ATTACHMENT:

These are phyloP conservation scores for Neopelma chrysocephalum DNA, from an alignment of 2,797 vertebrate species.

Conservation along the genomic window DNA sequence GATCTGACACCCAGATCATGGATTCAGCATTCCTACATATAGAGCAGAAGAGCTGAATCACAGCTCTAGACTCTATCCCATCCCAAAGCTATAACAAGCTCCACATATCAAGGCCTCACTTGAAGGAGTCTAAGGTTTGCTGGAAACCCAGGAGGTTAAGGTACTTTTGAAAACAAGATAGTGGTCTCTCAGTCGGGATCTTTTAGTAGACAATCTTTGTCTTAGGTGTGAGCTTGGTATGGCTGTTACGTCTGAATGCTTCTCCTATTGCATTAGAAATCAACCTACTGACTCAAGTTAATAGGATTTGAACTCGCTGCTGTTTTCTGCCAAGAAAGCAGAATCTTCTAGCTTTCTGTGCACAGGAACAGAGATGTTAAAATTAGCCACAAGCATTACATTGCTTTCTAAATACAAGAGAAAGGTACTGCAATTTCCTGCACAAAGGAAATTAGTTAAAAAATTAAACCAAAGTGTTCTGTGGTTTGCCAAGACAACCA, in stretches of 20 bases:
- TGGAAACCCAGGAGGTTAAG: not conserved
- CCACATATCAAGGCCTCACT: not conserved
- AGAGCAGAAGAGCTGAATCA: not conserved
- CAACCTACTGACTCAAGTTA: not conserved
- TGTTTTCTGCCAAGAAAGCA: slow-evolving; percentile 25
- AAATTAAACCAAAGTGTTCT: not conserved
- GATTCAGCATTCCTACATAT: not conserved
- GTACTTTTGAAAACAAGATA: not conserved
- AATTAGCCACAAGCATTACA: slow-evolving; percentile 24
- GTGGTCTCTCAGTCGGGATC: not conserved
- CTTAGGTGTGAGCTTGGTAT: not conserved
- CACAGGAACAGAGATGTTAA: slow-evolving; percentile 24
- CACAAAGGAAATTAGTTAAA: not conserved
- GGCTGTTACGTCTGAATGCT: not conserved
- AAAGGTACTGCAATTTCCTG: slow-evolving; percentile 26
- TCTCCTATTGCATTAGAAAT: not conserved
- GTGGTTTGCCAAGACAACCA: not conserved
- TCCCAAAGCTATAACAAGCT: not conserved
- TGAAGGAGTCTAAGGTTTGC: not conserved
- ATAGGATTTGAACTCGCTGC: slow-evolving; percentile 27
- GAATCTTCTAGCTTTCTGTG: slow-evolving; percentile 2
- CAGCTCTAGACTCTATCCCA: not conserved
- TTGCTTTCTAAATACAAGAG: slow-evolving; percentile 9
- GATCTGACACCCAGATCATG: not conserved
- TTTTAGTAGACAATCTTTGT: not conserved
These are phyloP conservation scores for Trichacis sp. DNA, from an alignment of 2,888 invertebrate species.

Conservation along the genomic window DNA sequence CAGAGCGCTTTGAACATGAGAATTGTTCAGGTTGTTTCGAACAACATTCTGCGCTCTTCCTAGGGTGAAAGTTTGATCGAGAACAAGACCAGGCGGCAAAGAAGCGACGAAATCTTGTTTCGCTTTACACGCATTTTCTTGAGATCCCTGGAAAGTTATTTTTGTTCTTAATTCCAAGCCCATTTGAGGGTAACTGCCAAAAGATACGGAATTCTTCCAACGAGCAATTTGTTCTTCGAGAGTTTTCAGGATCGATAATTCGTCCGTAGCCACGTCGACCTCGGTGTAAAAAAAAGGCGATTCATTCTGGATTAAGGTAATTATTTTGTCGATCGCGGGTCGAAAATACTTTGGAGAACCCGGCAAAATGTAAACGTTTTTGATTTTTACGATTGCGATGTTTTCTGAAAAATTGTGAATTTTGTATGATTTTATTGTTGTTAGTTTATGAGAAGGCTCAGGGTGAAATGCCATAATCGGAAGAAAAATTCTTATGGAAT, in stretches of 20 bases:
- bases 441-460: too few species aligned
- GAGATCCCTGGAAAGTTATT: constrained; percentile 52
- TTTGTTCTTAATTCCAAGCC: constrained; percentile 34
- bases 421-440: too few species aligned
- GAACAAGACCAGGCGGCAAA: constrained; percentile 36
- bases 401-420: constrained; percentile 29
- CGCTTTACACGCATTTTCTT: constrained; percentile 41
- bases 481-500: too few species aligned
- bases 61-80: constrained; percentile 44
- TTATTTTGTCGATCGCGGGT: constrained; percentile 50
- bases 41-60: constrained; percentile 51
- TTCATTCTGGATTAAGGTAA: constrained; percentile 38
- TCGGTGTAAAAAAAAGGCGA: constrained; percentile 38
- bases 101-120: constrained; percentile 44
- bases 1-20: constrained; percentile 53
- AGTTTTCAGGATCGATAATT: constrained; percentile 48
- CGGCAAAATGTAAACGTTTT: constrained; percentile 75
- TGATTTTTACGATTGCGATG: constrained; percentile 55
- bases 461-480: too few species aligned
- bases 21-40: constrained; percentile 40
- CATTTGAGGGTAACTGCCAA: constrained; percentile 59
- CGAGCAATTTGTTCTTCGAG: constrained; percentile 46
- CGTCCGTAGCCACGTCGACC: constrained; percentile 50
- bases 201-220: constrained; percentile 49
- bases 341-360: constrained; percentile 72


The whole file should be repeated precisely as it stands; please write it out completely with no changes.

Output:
These are phyloP conservation scores for Neopelma chrysocephalum DNA, from an alignment of 2,797 vertebrate species.

Conservation along the genomic window DNA sequence GATCTGACACCCAGATCATGGATTCAGCATTCCTACATATAGAGCAGAAGAGCTGAATCACAGCTCTAGACTCTATCCCATCCCAAAGCTATAACAAGCTCCACATATCAAGGCCTCACTTGAAGGAGTCTAAGGTTTGCTGGAAACCCAGGAGGTTAAGGTACTTTTGAAAACAAGATAGTGGTCTCTCAGTCGGGATCTTTTAGTAGACAATCTTTGTCTTAGGTGTGAGCTTGGTATGGCTGTTACGTCTGAATGCTTCTCCTATTGCATTAGAAATCAACCTACTGACTCAAGTTAATAGGATTTGAACTCGCTGCTGTTTTCTGCCAAGAAAGCAGAATCTTCTAGCTTTCTGTGCACAGGAACAGAGATGTTAAAATTAGCCACAAGCATTACATTGCTTTCTAAATACAAGAGAAAGGTACTGCAATTTCCTGCACAAAGGAAATTAGTTAAAAAATTAAACCAAAGTGTTCTGTGGTTTGCCAAGACAACCA, in stretches of 20 bases:
- TGGAAACCCAGGAGGTTAAG: not conserved
- CCACATATCAAGGCCTCACT: not conserved
- AGAGCAGAAGAGCTGAATCA: not conserved
- CAACCTACTGACTCAAGTTA: not conserved
- TGTTTTCTGCCAAGAAAGCA: slow-evolving; percentile 25
- AAATTAAACCAAAGTGTTCT: not conserved
- GATTCAGCATTCCTACATAT: not conserved
- GTACTTTTGAAAACAAGATA: not conserved
- AATTAGCCACAAGCATTACA: slow-evolving; percentile 24
- GTGGTCTCTCAGTCGGGATC: not conserved
- CTTAGGTGTGAGCTTGGTAT: not conserved
- CACAGGAACAGAGATGTTAA: slow-evolving; percentile 24
- CACAAAGGAAATTAGTTAAA: not conserved
- GGCTGTTACGTCTGAATGCT: not conserved
- AAAGGTACTGCAATTTCCTG: slow-evolving; percentile 26
- TCTCCTATTGCATTAGAAAT: not conserved
- GTGGTTTGCCAAGACAACCA: not conserved
- TCCCAAAGCTATAACAAGCT: not conserved
- TGAAGGAGTCTAAGGTTTGC: not conserved
- ATAGGATTTGAACTCGCTGC: slow-evolving; percentile 27
- GAATCTTCTAGCTTTCTGTG: slow-evolving; percentile 2
- CAGCTCTAGACTCTATCCCA: not conserved
- TTGCTTTCTAAATACAAGAG: slow-evolving; percentile 9
- GATCTGACACCCAGATCATG: not conserved
- TTTTAGTAGACAATCTTTGT: not conserved
These are phyloP conservation scores for Trichacis sp. DNA, from an alignment of 2,888 invertebrate species.

Conservation along the genomic window DNA sequence CAGAGCGCTTTGAACATGAGAATTGTTCAGGTTGTTTCGAACAACATTCTGCGCTCTTCCTAGGGTGAAAGTTTGATCGAGAACAAGACCAGGCGGCAAAGAAGCGACGAAATCTTGTTTCGCTTTACACGCATTTTCTTGAGATCCCTGGAAAGTTATTTTTGTTCTTAATTCCAAGCCCATTTGAGGGTAACTGCCAAAAGATACGGAATTCTTCCAACGAGCAATTTGTTCTTCGAGAGTTTTCAGGATCGATAATTCGTCCGTAGCCACGTCGACCTCGGTGTAAAAAAAAGGCGATTCATTCTGGATTAAGGTAATTATTTTGTCGATCGCGGGTCGAAAATACTTTGGAGAACCCGGCAAAATGTAAACGTTTTTGATTTTTACGATTGCGATGTTTTCTGAAAAATTGTGAATTTTGTATGATTTTATTGTTGTTAGTTTATGAGAAGGCTCAGGGTGAAATGCCATAATCGGAAGAAAAATTCTTATGGAAT, in stretches of 20 bases:
- bases 441-460: too few species aligned
- GAGATCCCTGGAAAGTTATT: constrained; percentile 52
- TTTGTTCTTAATTCCAAGCC: constrained; percentile 34
- bases 421-440: too few species aligned
- GAACAAGACCAGGCGGCAAA: constrained; percentile 36
- bases 401-420: constrained; percentile 29
- CGCTTTACACGCATTTTCTT: constrained; percentile 41
- bases 481-500: too few species aligned
- bases 61-80: constrained; percentile 44
- TTATTTTGTCGATCGCGGGT: constrained; percentile 50
- bases 41-60: constrained; percentile 51
- TTCATTCTGGATTAAGGTAA: constrained; percentile 38
- TCGGTGTAAAAAAAAGGCGA: constrained; percentile 38
- bases 101-120: constrained; percentile 44
- bases 1-20: constrained; percentile 53
- AGTTTTCAGGATCGATAATT: constrained; percentile 48
- CGGCAAAATGTAAACGTTTT: constrained; percentile 75
- TGATTTTTACGATTGCGATG: constrained; percentile 55
- bases 461-480: too few species aligned
- bases 21-40: constrained; percentile 40
- CATTTGAGGGTAACTGCCAA: constrained; percentile 59
- CGAGCAATTTGTTCTTCGAG: constrained; percentile 46
- CGTCCGTAGCCACGTCGACC: constrained; percentile 50
- bases 201-220: constrained; percentile 49
- bases 341-360: constrained; percentile 72